We’ve made it, friends–the last Shamedown of 2019. Can you believe it? I sure can’t. Anyone who’s wondering what the heck I’m talking about can find answers at Cinema Shame. Past 2019 Shamedowns can be found here.
John Keats is part of every English major’s academic diet in one way or another. Born in 1795 in the Moorgate section of London, Keats was one of the Romantic poets and a contemporary of Percy Bysshe Shelley and Lord Byron. Sadly, Keats died of tubeculosis at the young age of twenty-five, but during his short life he made quite an impression on the English literary world. As in, he was called an irreverent, vulgar upstart. Keats only published fifty-four poems while he was alive, but gained widespread fame after he died. He had a keen mind and was a lively personality with plenty of energy and an active social life.
Keats met Fanny Brawne in 1818 when her family rented half of the house he was staying in with his friend, Charles Brown. The two of them began a passionate love affair, but as Keats was a doomed fellow, the romance was on borrowed time. There’s been a lot of speculation about the particulars of Keats’ and Brawne’s relationship, which makes it tempting subject matter for interpretation. Jane Campion tried her hand at it with 2009’s Bright Star, which was named after a poem Keats wrote about Fanny. I remember seeing trailers for it everywhere, looking all ethreal and romantic while giving nothing away.
I’ve been wanting to see Bright Star for ages, and I was really looking forward to this Shamedown, so I turned on the Blu-ray player feeling curious and alert.
Twenty minutes in, I began glancing at the time counter. About an hour in, I started nodding off. No, I didn’t fall asleep, but I came close. Remember that episode of The Simpsons when Bart’s trying to study while everyone else is playing in the snow? That was me watching Bright Star. More on this later.
The movie opens with Fanny Brawne (Abbie Cornish) sewing in her bedroom. This is what she does. All the time. She, as she puts it, is a slave to fashion. Fanny lives with her widowed mother (Kerry Fox), brother Samuel (Thomas Brodie-Sangster), and sister Toots (Edie Martin), renting houses around the countryside.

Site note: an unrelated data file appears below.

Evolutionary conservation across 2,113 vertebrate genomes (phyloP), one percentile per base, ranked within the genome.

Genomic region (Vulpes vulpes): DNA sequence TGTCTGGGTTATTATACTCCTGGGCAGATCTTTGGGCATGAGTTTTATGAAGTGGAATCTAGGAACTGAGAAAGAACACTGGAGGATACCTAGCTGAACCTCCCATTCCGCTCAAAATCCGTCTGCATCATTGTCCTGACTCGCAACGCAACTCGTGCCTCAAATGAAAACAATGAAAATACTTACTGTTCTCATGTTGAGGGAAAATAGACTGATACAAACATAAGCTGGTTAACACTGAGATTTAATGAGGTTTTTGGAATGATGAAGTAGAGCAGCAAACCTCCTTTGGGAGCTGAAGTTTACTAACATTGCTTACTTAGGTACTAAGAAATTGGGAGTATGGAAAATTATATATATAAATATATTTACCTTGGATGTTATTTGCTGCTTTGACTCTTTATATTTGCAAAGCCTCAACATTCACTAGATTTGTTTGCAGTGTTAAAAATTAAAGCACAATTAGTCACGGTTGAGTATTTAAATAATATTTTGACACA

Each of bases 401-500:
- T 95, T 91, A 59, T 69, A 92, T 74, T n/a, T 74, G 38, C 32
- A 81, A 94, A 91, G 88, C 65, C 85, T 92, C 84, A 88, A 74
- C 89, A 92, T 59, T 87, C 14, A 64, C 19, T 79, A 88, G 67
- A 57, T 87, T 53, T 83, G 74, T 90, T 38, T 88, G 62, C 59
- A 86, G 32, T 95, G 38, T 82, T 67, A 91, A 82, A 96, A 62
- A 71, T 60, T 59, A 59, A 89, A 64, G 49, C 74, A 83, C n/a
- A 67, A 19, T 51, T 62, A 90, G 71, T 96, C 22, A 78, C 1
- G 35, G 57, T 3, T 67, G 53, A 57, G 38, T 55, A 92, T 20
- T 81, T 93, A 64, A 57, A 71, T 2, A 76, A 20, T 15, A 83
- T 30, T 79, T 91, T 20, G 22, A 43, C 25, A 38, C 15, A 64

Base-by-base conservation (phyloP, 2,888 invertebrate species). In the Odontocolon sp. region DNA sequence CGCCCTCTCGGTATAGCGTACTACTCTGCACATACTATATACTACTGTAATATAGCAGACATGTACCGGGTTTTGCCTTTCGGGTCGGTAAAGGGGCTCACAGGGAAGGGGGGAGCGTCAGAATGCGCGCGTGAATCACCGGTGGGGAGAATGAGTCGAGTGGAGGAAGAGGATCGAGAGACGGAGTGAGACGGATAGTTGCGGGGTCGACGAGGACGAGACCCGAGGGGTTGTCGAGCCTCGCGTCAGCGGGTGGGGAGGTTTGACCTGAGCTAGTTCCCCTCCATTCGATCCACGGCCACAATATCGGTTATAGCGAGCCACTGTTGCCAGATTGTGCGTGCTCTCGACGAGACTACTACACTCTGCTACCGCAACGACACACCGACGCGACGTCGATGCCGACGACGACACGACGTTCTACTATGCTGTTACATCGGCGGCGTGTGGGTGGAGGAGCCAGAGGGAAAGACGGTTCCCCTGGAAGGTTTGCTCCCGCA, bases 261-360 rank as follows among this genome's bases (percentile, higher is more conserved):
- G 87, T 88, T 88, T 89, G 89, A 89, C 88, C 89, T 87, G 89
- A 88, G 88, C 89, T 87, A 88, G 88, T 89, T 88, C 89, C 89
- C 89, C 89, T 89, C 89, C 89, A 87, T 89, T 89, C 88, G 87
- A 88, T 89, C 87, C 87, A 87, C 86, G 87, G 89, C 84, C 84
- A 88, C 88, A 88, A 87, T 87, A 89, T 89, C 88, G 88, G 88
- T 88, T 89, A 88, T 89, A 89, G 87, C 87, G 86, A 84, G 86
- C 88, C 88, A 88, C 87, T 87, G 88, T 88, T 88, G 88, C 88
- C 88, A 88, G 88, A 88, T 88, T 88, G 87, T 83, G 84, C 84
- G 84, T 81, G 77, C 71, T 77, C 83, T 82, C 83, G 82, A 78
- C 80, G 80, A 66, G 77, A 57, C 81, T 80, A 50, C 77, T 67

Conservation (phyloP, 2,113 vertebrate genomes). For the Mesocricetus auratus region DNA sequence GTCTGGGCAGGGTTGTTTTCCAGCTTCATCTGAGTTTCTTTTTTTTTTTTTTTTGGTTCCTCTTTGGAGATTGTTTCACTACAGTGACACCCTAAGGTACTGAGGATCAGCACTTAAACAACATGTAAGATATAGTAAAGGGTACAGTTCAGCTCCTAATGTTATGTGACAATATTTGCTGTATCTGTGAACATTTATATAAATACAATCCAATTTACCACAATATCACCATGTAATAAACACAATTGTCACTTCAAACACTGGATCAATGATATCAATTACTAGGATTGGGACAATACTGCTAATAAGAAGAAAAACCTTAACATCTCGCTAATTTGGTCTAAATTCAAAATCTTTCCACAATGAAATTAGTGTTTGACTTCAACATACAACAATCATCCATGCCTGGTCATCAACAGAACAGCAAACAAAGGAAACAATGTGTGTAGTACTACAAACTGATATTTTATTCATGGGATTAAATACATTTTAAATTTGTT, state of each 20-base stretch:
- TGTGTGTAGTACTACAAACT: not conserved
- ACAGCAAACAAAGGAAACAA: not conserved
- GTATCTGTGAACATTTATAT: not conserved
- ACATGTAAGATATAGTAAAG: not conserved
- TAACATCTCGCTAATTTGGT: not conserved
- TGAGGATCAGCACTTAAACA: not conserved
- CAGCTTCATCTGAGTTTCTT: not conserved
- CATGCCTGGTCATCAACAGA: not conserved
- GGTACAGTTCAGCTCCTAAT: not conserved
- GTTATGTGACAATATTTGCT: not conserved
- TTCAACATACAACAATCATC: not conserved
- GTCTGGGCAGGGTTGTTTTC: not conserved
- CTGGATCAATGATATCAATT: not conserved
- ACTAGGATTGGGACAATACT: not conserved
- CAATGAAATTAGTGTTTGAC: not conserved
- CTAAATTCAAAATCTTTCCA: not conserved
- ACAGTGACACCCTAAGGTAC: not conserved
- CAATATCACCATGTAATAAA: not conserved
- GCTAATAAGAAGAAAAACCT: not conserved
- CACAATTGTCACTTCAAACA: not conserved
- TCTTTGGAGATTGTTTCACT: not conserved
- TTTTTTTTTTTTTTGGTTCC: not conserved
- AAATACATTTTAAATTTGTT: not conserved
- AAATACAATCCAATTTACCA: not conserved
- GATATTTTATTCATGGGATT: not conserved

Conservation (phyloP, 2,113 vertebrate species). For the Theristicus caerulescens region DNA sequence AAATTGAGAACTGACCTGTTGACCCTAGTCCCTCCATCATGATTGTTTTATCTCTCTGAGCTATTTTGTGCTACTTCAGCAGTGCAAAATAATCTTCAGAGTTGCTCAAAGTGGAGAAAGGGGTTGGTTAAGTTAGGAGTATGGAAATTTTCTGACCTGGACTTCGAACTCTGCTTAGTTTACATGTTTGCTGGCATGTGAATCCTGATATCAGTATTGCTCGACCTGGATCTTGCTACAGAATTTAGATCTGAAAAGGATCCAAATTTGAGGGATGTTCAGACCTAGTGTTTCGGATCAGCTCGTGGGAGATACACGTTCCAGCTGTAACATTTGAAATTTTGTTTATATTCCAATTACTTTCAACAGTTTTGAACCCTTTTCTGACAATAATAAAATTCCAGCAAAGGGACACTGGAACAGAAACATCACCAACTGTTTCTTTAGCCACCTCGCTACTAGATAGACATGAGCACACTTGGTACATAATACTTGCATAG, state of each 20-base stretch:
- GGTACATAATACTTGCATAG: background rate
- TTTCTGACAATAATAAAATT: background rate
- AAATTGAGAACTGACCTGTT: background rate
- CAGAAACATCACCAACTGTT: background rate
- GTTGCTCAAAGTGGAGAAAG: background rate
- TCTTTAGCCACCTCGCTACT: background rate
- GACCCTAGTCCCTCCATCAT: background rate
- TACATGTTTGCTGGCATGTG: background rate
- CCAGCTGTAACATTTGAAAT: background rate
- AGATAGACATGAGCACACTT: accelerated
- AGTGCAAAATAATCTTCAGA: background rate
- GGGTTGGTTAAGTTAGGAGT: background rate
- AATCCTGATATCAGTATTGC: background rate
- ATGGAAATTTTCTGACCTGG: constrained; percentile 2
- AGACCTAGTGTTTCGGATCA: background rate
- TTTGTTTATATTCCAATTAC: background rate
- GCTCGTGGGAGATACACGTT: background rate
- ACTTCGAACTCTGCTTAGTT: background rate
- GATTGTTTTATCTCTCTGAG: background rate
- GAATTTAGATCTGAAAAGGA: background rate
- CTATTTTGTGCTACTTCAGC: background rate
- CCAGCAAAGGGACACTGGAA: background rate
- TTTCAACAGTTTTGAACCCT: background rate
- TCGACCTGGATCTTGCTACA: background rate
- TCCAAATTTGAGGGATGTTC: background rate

One fateful day the Brawnes pay a visit to Charles and Maria Dilke (Gerald Monaco and Claudie Blakely), where one John Keats (Ben Wishaw) and his friend, Charles Brown (Paul Schneider) have been staying. Maria wants to know what Fanny thinks of John, so she enlists our heroine to bring him a cup of tea. Fanny seems charmed, but when John asks what she thinks of him, says that he needs a new jacket, preferably blue velvet.
From then on, Fanny and John are drawn to each other. Things start slow, though. Fanny enlists Samuel and Toots to pick up a copy of John’s book, Endymion, because she wants to know whether or not John is an idiot (He’s not, of course). She then asks John to give her poetry lessons, which doesn’t last long, because John tells her that poetry should come as naturally as leaves to a tree.
Fanny and John keep spending time together, with Fanny providing support for John, whose brother, Thomas is dying of tuberculosis. After Thomas dies, Fanny asks John to Christmas dinner, which he readily accepts because he likes that the Brawnes are a loving family. He really loosens up, telling the Brawnes stories about his trip to Scotland and dancing a highland reel with a napkin tucked in his belt. John’s affection for Fanny starts to peek through when he grabs her hand while everyone else clears the table.
John is socially awkward, for all he’s an intense personality. He runs hot and cold, barricading himself in his room. Despite that, he seems to warm up to Fanny and her family, taking walks with Fanny and playing catch in the yard with Samuel and Toots.